Since reading this post by my friend Kristen, I’ve been thinking of how well she captured the scents and tastes of young motherhood. Especially this: “The sweet, milky taste of open-mouthed kisses that were given freely have long since stopped.” Awwww….
Then I read Dina’s post full of sense memories, which reminded me of a free-writing exercise I did. Have you ever spent ten minutes jotting sense memories? I loved the exercise; in case you decide to do it on your own, I dug up my notes to share (I picked smell & taste), so it can feel like we’re taking a class together.
One extra anecdote about the senses: I read a fantastic article in April’s Real Simple today in the Life Lessons section called “Sight Unseen” (can’t find a link to it online yet). I identified with the author’s description of “football-shaped” eyes and the wonder of the world after putting on contact lenses the first time. I think it’s not a coincidence, then, that I left off vision completely from my list of sense memories.
What are some of your favorite sense memories?
- Baking bread, playdoh
- Spring smells—magnolia blossoms; and fall smells—hickory nuts we were sure squirrels were purposely aiming at our heads
- MUD. Spring mud versus summer mud, clay mud versus dirt mud, and how we avoided the rain puddles near the horse barn only to have the boys throw us in them
- Rowing smells—too many sweaty people in a crowded gymnasium; the fishy smell of the church parking lot on a Lent Friday; how you could tell the season by whether the odor of Canada goose poop hung in the air over the Chattahoochee, and could tell the swiftness of current by whether you could smell garbage
- Photography smells—odors that linger on and about a photographer…sweaty leather banjo strap, pungent nostril-stinging stench of cooking chemicals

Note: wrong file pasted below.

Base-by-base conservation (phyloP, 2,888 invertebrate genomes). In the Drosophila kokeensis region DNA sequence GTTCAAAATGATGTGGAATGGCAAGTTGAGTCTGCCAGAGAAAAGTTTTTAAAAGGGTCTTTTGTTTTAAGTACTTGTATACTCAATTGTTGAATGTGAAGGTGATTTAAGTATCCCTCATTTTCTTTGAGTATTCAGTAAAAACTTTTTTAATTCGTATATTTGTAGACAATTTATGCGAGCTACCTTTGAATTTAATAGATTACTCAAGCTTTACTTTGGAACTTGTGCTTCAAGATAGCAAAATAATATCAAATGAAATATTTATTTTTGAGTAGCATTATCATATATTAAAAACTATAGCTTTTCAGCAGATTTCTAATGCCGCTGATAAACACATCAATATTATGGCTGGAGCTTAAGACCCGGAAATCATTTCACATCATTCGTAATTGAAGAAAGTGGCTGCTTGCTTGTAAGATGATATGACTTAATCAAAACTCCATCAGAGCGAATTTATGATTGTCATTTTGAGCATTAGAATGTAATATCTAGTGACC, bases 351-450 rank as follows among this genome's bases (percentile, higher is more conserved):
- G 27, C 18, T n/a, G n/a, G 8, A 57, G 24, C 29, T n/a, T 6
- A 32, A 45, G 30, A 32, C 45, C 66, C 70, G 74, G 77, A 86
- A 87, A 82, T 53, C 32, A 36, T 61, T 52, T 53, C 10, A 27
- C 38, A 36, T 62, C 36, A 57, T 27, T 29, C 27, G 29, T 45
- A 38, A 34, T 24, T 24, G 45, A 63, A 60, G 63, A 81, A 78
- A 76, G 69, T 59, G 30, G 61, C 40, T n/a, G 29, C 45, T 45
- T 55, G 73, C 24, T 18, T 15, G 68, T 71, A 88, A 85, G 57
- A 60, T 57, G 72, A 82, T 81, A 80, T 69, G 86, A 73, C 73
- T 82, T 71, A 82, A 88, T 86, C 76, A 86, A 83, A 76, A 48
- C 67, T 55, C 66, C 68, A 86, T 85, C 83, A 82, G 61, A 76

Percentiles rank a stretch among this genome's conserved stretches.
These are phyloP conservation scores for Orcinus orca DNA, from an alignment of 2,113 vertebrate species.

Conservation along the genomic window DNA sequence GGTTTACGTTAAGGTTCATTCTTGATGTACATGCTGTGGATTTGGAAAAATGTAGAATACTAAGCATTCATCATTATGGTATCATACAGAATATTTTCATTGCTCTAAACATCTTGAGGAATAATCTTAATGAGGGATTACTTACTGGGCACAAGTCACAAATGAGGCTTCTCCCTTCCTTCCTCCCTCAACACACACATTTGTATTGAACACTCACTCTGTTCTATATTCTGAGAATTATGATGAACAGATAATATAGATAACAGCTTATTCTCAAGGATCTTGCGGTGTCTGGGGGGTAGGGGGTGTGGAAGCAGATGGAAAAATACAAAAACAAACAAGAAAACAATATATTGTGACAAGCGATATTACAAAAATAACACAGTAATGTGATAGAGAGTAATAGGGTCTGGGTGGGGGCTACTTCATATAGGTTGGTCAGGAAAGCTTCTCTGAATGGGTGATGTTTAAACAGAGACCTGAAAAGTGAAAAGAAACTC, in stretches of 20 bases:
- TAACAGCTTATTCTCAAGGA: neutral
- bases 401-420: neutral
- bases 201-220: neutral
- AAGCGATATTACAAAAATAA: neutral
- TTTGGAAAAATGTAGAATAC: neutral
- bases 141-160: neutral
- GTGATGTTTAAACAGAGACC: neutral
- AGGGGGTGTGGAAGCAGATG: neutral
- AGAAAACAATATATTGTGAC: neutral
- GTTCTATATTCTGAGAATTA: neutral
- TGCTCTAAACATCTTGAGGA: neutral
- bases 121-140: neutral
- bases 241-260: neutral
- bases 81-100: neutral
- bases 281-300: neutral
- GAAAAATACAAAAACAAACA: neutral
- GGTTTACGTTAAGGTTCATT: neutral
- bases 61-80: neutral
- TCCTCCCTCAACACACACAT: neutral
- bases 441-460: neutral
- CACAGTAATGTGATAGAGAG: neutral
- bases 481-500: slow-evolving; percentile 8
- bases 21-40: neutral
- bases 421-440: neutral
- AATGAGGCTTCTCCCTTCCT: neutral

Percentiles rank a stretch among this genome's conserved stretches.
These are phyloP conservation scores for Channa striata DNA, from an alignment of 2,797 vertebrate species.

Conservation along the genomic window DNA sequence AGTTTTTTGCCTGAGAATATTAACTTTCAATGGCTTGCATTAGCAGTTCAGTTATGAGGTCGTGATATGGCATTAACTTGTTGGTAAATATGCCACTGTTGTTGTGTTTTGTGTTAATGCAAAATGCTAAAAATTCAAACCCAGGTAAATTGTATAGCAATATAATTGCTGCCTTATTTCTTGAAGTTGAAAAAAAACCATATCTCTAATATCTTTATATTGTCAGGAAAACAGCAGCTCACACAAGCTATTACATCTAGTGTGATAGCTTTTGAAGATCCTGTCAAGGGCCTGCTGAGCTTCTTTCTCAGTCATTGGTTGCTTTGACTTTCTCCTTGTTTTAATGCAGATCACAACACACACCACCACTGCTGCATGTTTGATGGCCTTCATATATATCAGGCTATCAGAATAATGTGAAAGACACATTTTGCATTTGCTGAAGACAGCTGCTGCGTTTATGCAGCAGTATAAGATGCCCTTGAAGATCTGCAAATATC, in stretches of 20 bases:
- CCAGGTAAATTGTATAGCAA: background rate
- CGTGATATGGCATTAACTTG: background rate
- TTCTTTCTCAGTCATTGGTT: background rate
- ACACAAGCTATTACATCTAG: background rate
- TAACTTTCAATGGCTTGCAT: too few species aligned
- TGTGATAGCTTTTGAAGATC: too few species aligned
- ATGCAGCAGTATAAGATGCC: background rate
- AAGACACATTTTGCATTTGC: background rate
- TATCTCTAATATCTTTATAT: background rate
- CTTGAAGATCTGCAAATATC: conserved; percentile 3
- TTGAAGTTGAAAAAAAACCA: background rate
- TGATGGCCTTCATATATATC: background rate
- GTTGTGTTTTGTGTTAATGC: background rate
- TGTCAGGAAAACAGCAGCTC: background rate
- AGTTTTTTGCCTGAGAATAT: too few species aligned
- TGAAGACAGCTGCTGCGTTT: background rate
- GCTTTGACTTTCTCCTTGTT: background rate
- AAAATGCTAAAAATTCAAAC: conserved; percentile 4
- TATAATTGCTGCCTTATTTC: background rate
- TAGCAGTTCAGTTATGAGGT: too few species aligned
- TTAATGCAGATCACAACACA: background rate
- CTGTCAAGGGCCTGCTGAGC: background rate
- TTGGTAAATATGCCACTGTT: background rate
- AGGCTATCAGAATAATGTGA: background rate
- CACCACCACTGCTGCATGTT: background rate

- Summer smells—Wet pine needles, dry pine needles; Hot car with leather seats, melting crayons, old French fries, and mostly empty coffee mugs; rotting mangoes and citrus around trees in Florida; railroad ties that reeked of tar; the stifling scents of cedar and old things in Grandma’s attic
- The tastes of the outdoors—warm-to-touch muscadines that we’d suck like gooey eyeballs from their tangy peel; figs that always seemed too ripe or not ripe enough; juniper berries that tasted like Christmas; how deliciously sweet pecans off the ground tasted until inevitably you got a bit of the bitter center, the unpleasant taste of which would linger on your tongue for hours
- Meats of the places we’ve visited, and the powerful taste of iron: zebra in Kenya, reindeer in Sweden, horse in Quebec, duck and practically-raw hamburger in Paris, haggis in Scotland, blood pudding in England
- How exceptional all food tasted after a week of camping, especially the last piece of jerky forgotten at the bottom of your pack
If I had to pick a sense memory my kids will form today, it would be touch. It’s spring break this week, and we’re headed to a warehouse full of bouncy castles and trampolines, where they are sure to take a few accidental punches and accumulate rug burns. Fun times!